At first glance Cher, the central character of this film, seems to be the embodiment of a late twentieth-century "Valley Girl," complete with a computer-coded, accessorized wardrobe and a Jeep. She is the center of the stylish set at Beverly Hills High School. She has an indulgent father, a wealthy attorney, who allows her to purchase whatever she desires from the local shopping malls. On closer examination, it becomes apparent that Cher is really an old-fashioned girl. She refuses to date high school boys and she is saving herself for Luke Perry. She has more in common with a young woman of the late eighteenth-century, such as the title character of Jane Austen's novel, Emma, than it might seem at first.

As a young woman with a good deal of time on her hands, she amuses herself by encouraging romance among the people around her, her teachers and friends, just as Emma tries to exert control over her world by matchmaking. Cher's father worries that she does not have a direction in life. Cher takes an interest in a new, socially awkward, student in her school, Tai, and guides her transformation and integration into her clique. In the original novel Emma takes the young woman, Harriet, under her wing and introduces her to smart society.

Both Cher and Emma are at the apex of their respective social spheres. Cher is readily acknowledged as the most popular and stylish student at Beverly Hills High School. Emma is the daughter of the most prominent local gentry family. Emma is respected by her peers, and the nearby townsfolk show her deference. Both of these young women are the respective mistresses of their homes because their fathers were widowed when each of these ladies was very young. Both of these young women at the beginning of the tale do not believe that they need a relationship with a man to find fulfillment in their lives. Both of them discover the transformative power of love. After acknowledging their respective desire for a man who is practically a member of the family, they are inspired to help other people.

Both of these women are very self-sufficient, never imagining that the romantic relationship they are truly seeking is in fact right in front of them. This experience gives each of them new insight into matters of the heart where they had previously prided themselves on their expertise. This newfound love brings harmony to their respective spheres of influence, stabilizing not only their own lives, but those of the people around them.

Sydney Van Nort
Archivist, Library

Clueless. Dir. Amy Heckerling. Perf. Alicia Silverstone, Brittany Murphy, and Paul Rudd. DVD. Paramount Pictures, 1993.

Cher (Alicia Silverstone) and Dionne (Stacey Dash) explain to Tai (Brittany Murphy) the social hierarchy of Beverly Hills High School.

She would notice her; she would improve her; she would detach her from her bad acquaintances, and introduce her into good society; she would form her opinions and her manners. It would be an interesting, and certainly a very kind undertaking; highly becoming her own situation in life, her leisure, and powers.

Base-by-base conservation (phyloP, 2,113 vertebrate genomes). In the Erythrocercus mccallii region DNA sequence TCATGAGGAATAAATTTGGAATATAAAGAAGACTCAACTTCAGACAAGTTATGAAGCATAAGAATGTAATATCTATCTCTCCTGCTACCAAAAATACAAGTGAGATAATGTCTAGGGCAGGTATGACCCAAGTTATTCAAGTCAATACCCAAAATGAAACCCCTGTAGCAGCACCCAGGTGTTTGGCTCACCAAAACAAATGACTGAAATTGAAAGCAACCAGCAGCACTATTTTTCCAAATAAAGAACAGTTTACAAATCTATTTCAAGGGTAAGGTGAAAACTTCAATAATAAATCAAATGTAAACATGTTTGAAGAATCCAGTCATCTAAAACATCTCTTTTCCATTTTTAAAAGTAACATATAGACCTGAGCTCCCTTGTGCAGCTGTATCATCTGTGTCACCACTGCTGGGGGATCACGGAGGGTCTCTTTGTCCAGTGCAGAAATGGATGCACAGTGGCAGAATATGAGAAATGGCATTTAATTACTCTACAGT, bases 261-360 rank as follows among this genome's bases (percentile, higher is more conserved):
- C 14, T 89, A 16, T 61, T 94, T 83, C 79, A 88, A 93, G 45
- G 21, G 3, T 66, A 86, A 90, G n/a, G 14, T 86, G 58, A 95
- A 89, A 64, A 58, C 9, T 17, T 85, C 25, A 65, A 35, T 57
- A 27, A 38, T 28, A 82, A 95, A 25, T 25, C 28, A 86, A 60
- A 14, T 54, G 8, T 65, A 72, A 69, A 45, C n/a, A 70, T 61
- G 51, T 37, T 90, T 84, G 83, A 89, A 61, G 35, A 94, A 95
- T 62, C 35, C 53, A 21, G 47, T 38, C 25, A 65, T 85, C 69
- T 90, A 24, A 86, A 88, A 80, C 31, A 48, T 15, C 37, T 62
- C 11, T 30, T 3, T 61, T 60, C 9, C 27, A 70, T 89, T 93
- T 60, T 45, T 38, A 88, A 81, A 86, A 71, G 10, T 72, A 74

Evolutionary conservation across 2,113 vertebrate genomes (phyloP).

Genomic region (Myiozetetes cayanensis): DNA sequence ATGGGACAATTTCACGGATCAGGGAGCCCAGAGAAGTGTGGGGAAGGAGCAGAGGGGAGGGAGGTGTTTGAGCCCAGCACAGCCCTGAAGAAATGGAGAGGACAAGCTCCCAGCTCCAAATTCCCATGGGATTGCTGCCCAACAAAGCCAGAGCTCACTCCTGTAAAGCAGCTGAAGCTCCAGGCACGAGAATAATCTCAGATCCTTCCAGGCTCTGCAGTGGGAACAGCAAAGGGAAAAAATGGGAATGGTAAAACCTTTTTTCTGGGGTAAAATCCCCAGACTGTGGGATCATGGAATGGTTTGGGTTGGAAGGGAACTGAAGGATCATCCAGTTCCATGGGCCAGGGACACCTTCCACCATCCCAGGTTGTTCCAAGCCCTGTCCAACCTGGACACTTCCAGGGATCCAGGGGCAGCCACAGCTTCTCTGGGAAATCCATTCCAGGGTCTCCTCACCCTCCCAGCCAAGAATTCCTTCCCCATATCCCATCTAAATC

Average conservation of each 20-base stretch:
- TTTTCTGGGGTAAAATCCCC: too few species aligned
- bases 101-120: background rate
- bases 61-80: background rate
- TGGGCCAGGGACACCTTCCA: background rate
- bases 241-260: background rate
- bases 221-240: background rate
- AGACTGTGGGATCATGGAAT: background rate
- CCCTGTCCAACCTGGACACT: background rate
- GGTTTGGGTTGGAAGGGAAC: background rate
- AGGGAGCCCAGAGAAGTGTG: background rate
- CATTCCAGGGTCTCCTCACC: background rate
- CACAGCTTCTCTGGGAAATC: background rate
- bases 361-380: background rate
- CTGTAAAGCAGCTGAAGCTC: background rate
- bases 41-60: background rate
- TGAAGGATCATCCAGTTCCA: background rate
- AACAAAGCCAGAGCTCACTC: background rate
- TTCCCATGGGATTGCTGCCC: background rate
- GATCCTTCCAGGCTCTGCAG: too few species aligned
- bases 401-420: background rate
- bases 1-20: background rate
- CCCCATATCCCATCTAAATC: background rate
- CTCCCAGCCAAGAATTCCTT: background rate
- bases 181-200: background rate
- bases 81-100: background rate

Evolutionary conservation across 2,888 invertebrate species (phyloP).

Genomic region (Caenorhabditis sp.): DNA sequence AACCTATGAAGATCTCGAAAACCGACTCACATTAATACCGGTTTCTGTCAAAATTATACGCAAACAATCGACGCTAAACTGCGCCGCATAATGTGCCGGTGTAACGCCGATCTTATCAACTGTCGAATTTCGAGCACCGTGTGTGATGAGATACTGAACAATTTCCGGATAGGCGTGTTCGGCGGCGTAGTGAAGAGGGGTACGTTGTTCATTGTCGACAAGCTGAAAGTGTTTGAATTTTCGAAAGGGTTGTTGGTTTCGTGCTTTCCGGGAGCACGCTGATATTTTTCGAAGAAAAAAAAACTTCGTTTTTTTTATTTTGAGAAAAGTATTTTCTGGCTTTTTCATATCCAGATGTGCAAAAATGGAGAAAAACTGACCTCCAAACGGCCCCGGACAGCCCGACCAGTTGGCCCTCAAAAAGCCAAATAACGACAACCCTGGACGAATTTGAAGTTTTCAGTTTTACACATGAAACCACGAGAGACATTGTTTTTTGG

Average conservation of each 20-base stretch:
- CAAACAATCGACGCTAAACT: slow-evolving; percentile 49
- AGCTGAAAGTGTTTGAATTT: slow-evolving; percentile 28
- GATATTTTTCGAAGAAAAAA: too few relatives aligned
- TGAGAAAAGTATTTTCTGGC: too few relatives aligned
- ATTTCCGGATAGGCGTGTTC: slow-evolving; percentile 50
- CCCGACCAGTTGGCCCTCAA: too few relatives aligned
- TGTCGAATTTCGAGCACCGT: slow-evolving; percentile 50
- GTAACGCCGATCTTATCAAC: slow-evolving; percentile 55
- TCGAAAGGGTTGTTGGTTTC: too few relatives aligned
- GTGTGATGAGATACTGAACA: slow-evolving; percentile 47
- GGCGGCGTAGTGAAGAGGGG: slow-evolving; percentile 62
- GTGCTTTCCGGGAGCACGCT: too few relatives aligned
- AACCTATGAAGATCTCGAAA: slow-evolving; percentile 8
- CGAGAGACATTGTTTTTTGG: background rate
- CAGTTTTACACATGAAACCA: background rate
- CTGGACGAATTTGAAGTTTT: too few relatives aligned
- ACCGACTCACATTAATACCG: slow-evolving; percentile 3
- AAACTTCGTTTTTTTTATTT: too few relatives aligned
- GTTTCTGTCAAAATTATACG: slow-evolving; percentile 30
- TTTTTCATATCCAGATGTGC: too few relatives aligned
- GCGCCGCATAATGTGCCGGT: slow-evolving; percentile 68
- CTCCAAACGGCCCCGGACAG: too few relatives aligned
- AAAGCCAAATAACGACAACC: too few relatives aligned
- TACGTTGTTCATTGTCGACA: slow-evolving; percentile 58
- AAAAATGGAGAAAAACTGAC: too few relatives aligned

Jane Austen. "Emma." The Complete Novels of Jane Austen. New York: The Modern Library, 1933. 775.

Cher (Alicia Silverstone) realizes that she is in love with her step-brother, Josh (Paul Rudd).

Her own conduct, as well as her own heart, was before her in the same few minutes. She saw it all with a clearness which had never blessed her before. How improperly had she been acting by Harriet! How inconsiderate, how indelicate, how irrational, how unfeeling, had been her conduct! What blindness, what madness had led her on! It struck her with dreadful force, and she was ready to give it every bad name in the world. Some portion of respect for herself, however, in spite of all these demerits, some concern for her own appearance, and a strong sense of justice by Harriet (there would be no need of compassion to the girl who believed herself loved by Mr. Knightly-but justice required that she should not be made unhappy by any coldness now), gave Emma the resolution to sit and endure further with calmless, with even apparent kindness.

Jane Austen. "Emma." The Complete Novels of Jane Austen. New York: The Modern Library, 1933. 1013.

Cher (Alicia Silverstone) and Josh (Paul Rudd) at the wedding of Miss Toby Geist (Twink Caplan) and Mr. Wendell Hall (Wallace Shawn), two teachers at Beverly Hills High School.

The wedding was very much like other weddings, where the parties have no taste for finery or parade; and Mrs. Elton, from the particulars detailed by her husband, thought it all extremely shabby, and very inferior to her own. "Very little white satin, very few lace veils; a most pitiful business! Selina would stare when she heard of it!" But, in spite of all these deficiencies, the wishes, the hopes, the confidence, the predictions of the small band of true friends who witnessed the ceremony, were fully answered in the perfect happiness of the union.

Jane Austen. "Emma." The Complete Novels of Jane Austen. New York: The Modern Library, 1933. 1060.


Ferris, Suzanne. "Emma Becomes Clueless." Jane Austen in Hollywood. Eds. Linda Troost and Sayre Greenfield. Lexington: University Press of Kentucky, 1998. 122-129.

Mazmanian, Melissa. "Reviving Emma in a Clueless World: The Current Attraction to a Classic Structure." Persuasions, Occasional Papers, No. 3 (1999).

Parrill, Sue. "Metaphors of Control: Physicality in Emma and Clueless." Persuasions, 20.1 (1999).

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